Top 5 Ways to Engage College Students, part 1 of 5
In this first of a five-part series on the best ways to engage college students, I want to say up front that there are many more ways to engage college students than just the five I will bring. However, these five ways of engagement have proved themselves over and over again in my ministry on the University of Pittsburgh’s campus. Each post will consist of one of the top fives ways to engage, so keep checking back!
Having a consistent presence in one's life is extremely meaningful and powerful. Consistency turns into reliability and reliability births deep trust. As I’ve worked with college students, I’ve discovered that, in their lives, there is little to no consistency. Many have family stories of inconsistency. Many have had other adults around them who have not been regular staples in their lives. They themselves struggle to be consistent in the paths they take towards their future. Most college students change their major at least once and the majority of them will change it at least twice. Staying consistent is difficult and challenging for many college students. I personally believe this is in large part due to the modeling they’ve been exposed to by the adults in their lives.
When someone takes time enough to not just say, but also live the words “you are important enough to me that I will consistently be in your life” there is real power in it. This takes action on our part. We must make time for them. We must seek them out to connect. We must be available to them. We must set aside time to meet over lunch and coffee. Finally, we need to simply be a constant presence. When they can begin to rely on our presence, they begin to open up.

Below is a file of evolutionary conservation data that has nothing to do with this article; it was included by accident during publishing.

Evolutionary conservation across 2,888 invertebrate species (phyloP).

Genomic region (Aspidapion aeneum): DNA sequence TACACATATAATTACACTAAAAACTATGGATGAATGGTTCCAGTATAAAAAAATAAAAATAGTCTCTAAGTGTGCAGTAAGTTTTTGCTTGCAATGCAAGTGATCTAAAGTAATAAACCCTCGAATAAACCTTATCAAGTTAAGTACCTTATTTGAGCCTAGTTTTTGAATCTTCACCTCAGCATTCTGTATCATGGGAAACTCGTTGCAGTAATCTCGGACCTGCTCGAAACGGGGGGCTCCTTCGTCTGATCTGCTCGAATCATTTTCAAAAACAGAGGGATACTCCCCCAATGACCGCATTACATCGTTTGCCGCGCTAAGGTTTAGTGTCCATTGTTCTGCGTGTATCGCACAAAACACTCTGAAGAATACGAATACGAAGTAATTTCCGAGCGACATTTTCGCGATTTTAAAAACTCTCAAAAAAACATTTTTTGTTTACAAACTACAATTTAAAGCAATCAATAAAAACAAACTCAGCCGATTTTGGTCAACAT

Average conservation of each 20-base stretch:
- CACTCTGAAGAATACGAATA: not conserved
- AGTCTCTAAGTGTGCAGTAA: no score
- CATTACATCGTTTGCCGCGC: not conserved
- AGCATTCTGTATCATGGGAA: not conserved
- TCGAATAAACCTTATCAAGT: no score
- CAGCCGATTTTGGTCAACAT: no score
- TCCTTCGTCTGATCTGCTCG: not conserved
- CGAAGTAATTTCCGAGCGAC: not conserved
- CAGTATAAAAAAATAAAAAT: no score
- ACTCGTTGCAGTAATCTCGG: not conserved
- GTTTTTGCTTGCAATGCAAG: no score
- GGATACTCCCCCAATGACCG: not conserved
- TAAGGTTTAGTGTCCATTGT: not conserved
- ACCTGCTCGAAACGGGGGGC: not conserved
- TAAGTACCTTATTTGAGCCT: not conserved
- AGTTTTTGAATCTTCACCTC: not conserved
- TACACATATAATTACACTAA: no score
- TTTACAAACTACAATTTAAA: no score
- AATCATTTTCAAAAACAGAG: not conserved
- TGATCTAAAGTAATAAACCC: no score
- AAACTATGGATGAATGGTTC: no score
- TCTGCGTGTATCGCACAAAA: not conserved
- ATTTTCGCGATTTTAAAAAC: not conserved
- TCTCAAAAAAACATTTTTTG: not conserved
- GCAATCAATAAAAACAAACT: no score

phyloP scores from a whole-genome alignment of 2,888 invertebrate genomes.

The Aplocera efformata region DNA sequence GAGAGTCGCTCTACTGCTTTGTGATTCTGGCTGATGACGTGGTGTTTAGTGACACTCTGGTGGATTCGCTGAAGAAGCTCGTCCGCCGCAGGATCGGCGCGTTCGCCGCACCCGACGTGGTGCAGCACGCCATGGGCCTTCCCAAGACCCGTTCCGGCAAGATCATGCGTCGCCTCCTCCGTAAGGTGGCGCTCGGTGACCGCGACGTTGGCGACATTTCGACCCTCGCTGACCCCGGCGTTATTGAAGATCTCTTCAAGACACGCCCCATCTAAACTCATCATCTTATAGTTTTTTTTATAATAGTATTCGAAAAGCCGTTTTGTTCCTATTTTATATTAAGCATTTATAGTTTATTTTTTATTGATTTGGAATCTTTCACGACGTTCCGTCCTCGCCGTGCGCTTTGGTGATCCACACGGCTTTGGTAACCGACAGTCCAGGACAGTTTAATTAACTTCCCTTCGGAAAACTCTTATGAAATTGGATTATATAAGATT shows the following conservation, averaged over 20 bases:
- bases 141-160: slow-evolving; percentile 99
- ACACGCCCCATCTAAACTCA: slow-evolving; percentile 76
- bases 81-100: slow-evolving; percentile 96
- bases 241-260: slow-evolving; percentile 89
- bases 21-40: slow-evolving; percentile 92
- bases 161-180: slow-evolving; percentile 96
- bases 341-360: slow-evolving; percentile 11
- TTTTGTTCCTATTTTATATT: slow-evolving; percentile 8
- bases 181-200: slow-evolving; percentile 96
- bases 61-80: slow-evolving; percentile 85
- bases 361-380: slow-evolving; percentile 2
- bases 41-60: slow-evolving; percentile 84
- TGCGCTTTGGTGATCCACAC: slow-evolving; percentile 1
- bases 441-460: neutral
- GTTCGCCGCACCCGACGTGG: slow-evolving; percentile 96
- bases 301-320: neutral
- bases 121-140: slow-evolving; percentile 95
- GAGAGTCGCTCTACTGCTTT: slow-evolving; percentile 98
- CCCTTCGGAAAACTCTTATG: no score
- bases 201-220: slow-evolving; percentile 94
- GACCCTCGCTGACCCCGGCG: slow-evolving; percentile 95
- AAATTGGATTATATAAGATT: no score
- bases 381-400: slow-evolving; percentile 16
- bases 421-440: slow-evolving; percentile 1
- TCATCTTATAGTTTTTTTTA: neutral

I’ve seen one student so blown away by this idea of consistency that he (with conviction and deep emotion) said I had become like a second father to him. He’s confessed and shared deep things that he only would share with a few other people in his life. He seeks me out when there is a problem. He asks my opinion on very serious matters. This isn’t because I’m great, or even because I have great ideas to help him. It is simply because I chose to be consistent.
When someone is consistent in students' lives, they feel valued. Much of the college student’s angst comes from a sense of needing to prove oneself. They work to be loved and this has very little results. When someone does come along and love them, many times it is simply because of the skill or effort they put forward. However, when someone comes alongside them who simply loves them for who they are and then decides to be a constant presence in their lives, they feel loved and loveable.
There is real power in being consistent. This is not only a “top way” to engage students, but a necessary way for rich ministry to occur and great fruit to grow in our college ministries. Will we seek to be consistent? Will we challenge our leaders to be consistent? There is sacrifice involved. You may need to stop working on that presentation to go to coffee with someone. You may need to put that long loquacious email aside and take the phone call from a student. You made need to answer a text message in the middle of doing something else. Choose to be present; choose to be consistent.